In my last post, I quoted something I’d read that said something like “Never be ashamed of your scars, they simply show that you were stronger than whatever tried to hurt you”. It seems there’s something of a theme working through my world at the moment. Whatever has hurt you, my friend, whatever pain or shame or anger you may feel about it, remember that you survived it and you’re still here. Can you acknowledge how amazing you are? Can you look it in the eye and feel your own strength and resilience? If you can, I commend you. If you’re still working on it, I commend you too. I suspect for most of us it’s a combination of the two. There are things I’ve made peace with that don’t really have any impact on me anymore and there are things I’m still working on. The surprise is that sometimes I get them confused and something sneaks up on me.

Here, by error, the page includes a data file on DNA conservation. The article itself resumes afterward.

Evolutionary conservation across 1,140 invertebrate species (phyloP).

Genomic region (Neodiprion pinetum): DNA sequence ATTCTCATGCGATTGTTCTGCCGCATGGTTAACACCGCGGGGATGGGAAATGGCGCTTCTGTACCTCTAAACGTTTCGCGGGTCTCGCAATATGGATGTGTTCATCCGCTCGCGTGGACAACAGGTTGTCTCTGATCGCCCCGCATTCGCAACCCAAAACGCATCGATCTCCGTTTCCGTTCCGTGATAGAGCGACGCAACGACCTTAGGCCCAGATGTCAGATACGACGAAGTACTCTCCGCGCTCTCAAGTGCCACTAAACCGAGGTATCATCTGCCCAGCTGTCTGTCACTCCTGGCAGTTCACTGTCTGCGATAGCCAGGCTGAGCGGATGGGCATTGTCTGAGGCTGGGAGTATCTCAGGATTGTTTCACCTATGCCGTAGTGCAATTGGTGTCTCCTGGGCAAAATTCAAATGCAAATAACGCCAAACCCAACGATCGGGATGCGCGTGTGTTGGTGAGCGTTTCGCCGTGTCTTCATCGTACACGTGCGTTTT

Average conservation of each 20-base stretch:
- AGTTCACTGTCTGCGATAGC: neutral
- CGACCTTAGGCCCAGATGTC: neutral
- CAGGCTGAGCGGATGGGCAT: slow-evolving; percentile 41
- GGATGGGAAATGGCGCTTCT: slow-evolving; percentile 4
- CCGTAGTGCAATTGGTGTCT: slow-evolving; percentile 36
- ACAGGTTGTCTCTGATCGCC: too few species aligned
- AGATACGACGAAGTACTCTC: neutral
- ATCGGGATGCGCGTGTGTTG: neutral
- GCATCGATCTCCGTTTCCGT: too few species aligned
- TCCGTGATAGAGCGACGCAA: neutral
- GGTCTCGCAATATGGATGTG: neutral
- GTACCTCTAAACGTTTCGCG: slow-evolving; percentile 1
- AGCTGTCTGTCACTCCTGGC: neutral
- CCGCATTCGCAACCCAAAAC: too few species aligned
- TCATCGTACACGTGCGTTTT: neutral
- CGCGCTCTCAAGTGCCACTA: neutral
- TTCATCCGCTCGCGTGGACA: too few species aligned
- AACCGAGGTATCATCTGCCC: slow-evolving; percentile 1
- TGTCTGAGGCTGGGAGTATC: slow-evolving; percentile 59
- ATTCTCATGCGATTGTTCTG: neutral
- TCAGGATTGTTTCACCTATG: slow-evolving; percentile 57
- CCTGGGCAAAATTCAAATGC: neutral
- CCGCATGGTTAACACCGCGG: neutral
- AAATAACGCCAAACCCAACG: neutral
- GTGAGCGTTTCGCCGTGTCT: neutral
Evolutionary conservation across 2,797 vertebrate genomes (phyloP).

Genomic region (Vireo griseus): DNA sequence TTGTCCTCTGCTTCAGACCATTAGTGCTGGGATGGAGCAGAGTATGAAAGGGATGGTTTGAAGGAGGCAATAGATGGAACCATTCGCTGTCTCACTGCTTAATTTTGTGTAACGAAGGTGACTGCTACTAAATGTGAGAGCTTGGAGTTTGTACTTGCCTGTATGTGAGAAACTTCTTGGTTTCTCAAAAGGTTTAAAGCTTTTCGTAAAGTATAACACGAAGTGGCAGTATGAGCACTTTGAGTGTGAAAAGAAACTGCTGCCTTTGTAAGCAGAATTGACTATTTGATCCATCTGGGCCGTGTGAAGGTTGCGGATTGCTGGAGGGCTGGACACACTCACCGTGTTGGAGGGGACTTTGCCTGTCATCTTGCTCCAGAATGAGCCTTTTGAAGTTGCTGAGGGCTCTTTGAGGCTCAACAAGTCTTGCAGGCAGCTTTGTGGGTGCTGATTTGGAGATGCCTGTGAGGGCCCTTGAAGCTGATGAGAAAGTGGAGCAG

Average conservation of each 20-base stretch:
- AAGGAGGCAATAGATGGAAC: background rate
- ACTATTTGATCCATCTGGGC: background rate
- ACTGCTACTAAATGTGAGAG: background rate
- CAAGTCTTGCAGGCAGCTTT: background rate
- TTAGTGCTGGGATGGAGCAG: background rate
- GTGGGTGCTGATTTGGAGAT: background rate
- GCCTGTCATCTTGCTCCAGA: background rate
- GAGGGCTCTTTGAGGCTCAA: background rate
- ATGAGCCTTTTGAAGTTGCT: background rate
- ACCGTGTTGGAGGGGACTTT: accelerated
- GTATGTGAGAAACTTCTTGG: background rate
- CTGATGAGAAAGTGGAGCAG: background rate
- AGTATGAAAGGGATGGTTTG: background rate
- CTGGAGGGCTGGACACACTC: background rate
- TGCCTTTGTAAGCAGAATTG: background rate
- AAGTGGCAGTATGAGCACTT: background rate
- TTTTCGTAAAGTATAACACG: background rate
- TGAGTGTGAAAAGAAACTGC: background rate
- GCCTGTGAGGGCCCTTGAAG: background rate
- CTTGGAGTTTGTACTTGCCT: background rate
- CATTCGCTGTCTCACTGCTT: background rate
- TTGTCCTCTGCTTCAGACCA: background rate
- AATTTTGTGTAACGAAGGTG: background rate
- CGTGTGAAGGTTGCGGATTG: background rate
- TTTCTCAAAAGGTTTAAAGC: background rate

So let me leave you with this. When your monsters find their way out of the closet (just know that it will likely happen sometime), when you realize that you’ve gotten too close to the vortex of “other people’s stuff” and been pulled in, what if you just stop? What if you acknowledge that you’ve fallen into it, but rather than telling yourself that you’re bad or wrong or you should have known better, you thank goodness that you’re cute because that wasn’t the smartest thing you could have done, ask for help if you need it, and choose to move forward with your life and away from whatever that situation is? Just like a fire needs oxygen, these things require our attention and our energy. Deprive a fire of oxygen and it cannot burn. Deprive these situations of your attention and energy and they can no longer harm you or interfere with your life. It really can be that simple or as hard as you choose to make it for yourself. What do you choose?